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Route 66 visitor center a long overdue asset


The proposed Route 66 Visitors Center is not a “cart before horse” project as stated in an Albuquerque Journal editorial, published Nov. 26. I like hearing other peoples’ opinions, but I love an informed opinion based on the facts.

The Route 66 Visitors Center project has been in the development stages for about 10 years now. Way before I ever thought about becoming a county commissioner, there were leaders on the Southwest Mesa conducting neighborhood surveys and raising money to support a venue that would meet the needs of an overlooked community that has to fight for everything it gets. When this organizing effort first started in 2010, no one had a budget in mind. You had grassroots movers and shakers trying to make something happen.

Over the last year and a half, the Route 66 Visitors Center plan has become more concrete with dedicated supporters stepping up their efforts to find more money and create the kind of public/private partnerships that have propelled this project forward to where it is today.

So, people who believe the cart came before the horse don’t fully understand how this project came to be and how it’s evolved from a limited visitors center concept to a destination venue that can accommodate a diverse menu of attractions.

During a recent County Commission meeting on Nov. 19, my colleagues and I voted unanimously to conduct a market analysis on the Route 66 Visitors Center. I don’t have a problem supporting the market analysis. It will reinforce what those of us who support the project have known for a long time.

I have 54 years of experience living west of the river on the Southwest Mesa, and I know firsthand what community amenities exist and do not exist in that quadrant of the city and county, and I assure you that I do not need a market analysis to tell me that.

Furthermore, since the Albuquerque Journal is so sure that we’re putting the cart before the horse, may I ask if any of the editorial board members live on the Southwest Mesa? Has any of them ever visited our neighborhood?

Growth on the west side of the Rio Grande has been outpacing services and facilities for years. The good news is that the Southwest Mesa community is now in a position to guide the development of this project and help foster new economic opportunities – the same kind of economic opportunities that already exist on a much broader scale – east of the river.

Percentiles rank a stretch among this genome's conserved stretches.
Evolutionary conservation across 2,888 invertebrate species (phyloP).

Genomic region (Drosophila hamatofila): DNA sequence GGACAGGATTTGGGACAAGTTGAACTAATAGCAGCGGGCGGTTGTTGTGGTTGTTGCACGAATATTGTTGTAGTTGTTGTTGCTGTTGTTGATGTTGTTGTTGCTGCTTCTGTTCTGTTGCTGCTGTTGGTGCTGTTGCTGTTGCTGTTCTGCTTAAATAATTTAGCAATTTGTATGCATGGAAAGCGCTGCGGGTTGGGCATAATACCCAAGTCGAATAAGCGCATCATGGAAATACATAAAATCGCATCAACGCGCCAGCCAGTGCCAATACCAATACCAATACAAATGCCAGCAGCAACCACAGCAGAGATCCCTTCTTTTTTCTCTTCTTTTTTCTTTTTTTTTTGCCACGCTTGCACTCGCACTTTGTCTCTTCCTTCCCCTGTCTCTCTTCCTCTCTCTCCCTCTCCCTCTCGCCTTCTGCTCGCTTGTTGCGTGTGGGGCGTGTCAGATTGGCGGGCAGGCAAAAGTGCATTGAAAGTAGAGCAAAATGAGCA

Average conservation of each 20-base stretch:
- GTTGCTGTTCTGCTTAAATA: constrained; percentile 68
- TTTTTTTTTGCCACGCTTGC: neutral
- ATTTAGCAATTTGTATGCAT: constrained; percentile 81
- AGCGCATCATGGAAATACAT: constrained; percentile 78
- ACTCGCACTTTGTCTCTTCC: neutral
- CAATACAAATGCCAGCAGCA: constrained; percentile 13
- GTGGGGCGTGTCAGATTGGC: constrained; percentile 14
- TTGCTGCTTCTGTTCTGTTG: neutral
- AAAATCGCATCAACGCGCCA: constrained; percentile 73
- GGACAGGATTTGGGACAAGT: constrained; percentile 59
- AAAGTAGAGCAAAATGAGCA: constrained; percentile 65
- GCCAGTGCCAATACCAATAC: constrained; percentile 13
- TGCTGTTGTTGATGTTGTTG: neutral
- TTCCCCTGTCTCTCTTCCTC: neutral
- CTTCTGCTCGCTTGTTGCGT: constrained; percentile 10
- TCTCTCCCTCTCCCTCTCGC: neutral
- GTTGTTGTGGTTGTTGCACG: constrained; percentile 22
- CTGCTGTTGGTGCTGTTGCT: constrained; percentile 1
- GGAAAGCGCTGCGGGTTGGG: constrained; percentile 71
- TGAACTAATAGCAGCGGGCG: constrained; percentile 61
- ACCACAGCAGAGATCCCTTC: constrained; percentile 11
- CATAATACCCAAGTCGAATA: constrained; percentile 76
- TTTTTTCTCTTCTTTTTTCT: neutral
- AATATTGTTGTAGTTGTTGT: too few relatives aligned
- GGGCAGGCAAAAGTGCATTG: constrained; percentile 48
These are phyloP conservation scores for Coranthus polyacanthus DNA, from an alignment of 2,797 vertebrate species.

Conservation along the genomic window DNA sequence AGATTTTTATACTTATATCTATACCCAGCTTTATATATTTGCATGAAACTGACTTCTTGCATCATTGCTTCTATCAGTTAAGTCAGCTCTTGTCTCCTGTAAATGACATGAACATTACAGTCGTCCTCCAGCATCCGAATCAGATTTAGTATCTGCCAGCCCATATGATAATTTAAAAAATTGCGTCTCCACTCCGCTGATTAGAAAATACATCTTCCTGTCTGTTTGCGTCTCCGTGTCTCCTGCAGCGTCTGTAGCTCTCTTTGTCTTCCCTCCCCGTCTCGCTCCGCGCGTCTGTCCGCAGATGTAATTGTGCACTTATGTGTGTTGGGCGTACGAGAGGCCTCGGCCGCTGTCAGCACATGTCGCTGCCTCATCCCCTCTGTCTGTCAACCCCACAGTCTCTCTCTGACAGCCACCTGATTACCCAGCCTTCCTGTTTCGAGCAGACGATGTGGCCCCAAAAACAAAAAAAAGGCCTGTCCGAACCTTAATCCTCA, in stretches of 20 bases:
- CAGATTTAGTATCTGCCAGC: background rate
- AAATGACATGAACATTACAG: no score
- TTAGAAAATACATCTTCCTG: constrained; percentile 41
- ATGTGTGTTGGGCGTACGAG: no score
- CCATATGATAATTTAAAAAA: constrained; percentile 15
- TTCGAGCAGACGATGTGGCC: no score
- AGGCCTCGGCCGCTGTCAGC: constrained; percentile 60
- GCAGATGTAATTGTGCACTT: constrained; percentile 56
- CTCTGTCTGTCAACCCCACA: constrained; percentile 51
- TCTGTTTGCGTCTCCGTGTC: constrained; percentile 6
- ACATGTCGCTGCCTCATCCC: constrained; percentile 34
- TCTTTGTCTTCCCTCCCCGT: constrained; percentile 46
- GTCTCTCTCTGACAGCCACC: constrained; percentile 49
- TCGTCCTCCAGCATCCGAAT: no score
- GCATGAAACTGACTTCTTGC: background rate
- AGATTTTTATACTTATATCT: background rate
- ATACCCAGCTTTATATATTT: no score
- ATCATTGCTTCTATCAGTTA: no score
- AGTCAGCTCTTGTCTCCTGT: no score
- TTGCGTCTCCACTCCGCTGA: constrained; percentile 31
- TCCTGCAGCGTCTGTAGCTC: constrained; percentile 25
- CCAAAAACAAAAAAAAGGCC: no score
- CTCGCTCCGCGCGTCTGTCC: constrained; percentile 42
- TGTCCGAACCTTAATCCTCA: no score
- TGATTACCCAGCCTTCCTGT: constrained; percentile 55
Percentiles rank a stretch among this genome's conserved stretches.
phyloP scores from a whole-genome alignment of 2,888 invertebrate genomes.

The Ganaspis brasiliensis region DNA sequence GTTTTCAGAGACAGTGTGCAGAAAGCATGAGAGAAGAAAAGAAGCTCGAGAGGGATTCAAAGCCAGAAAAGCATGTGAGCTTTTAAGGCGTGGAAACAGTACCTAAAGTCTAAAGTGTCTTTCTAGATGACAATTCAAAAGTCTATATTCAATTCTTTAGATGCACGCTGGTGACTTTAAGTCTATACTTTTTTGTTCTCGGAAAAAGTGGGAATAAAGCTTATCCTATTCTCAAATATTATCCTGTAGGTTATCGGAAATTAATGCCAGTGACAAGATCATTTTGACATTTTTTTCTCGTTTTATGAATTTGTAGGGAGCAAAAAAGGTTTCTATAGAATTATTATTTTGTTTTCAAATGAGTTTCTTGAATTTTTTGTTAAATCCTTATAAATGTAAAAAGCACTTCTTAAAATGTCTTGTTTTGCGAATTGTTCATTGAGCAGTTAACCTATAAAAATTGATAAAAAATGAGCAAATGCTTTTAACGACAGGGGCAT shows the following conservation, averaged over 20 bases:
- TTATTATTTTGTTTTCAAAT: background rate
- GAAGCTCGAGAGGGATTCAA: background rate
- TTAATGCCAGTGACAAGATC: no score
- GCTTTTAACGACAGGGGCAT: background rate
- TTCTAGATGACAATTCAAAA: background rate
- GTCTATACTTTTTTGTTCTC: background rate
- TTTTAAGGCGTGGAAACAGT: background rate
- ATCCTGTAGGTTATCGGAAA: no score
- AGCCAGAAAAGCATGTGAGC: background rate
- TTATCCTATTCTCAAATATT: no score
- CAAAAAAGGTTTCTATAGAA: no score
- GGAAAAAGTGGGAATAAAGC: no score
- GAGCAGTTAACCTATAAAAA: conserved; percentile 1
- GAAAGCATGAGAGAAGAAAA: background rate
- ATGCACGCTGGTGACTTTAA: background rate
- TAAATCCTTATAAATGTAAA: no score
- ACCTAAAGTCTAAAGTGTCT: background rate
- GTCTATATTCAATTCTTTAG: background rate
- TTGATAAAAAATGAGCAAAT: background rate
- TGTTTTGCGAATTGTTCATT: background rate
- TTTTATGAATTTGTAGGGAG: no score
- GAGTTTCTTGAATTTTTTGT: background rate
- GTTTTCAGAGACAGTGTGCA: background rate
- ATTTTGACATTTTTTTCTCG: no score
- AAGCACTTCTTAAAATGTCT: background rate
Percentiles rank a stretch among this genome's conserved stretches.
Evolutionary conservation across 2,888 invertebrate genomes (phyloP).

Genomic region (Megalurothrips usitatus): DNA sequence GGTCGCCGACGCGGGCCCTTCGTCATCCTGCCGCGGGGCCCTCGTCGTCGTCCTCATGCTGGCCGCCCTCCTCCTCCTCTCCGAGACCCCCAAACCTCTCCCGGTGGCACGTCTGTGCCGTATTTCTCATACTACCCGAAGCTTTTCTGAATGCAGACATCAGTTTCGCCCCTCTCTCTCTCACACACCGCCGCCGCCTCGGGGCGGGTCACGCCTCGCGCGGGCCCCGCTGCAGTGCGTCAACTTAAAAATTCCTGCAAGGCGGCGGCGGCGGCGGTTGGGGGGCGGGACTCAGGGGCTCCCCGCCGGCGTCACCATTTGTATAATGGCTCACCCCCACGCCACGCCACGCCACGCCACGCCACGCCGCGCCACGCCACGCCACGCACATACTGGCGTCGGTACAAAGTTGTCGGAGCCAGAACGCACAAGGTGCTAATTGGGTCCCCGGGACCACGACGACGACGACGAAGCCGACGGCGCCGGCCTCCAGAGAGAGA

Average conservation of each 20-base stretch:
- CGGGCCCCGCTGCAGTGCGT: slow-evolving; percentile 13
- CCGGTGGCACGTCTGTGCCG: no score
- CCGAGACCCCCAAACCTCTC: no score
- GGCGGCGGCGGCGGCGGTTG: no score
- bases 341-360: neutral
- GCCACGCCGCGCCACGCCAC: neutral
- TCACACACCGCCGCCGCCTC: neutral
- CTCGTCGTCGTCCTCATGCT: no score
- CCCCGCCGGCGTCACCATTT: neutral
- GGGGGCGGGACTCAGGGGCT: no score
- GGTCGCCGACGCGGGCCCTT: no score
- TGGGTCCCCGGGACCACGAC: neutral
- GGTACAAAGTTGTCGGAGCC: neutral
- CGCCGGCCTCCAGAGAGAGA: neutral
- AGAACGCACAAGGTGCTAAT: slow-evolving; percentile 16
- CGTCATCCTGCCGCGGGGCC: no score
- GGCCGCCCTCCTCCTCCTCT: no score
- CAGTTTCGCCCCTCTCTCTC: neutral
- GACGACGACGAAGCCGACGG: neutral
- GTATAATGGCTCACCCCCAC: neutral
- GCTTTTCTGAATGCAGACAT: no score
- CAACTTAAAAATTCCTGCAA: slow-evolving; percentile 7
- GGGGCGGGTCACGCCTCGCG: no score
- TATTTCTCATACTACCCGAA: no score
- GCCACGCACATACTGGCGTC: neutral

The proposed Route 66 Visitors Center is a proactive and multifaceted manifestation of one of the most unique attractions in New Mexico – the Mother Road, the legendary Route 66 that links Chicago to Los Angeles and passes right through the heart of Albuquerque and Bernalillo County.

Needless to say, the Albuquerque Journal editorial did not provide a complete picture of what the Route 66 proposal entails. The proposed Route 66 Visitors Center, as designed, will appeal to locals and visitors alike. Here are some additional features the Journal editorial didn’t tell you about:

• Lowriders will be on display in the museum

• Route 66 sign graveyard

• New Mexico Music Hall of Fame

• Amphitheater

• Limited RV overnight parking

• Banquet and meeting space

• Onsite commercial kitchen to cater events and meetings

• New Bernalillo County fire station to better serve the surrounding area

The proposed Route 66 Visitors Center has the potential to provide an economic boost to the whole community. When drivers venture off Interstate 40 to enjoy the visitors center, the idea is to keep tourists traveling east on Central, stopping to have fun and spend money at attractions such as Old Town, the ABQ BioPark Aquarium and museums.

This project is a win-win investment for the city of Albuquerque and Bernalillo County. Let’s keep working to make it a reality.

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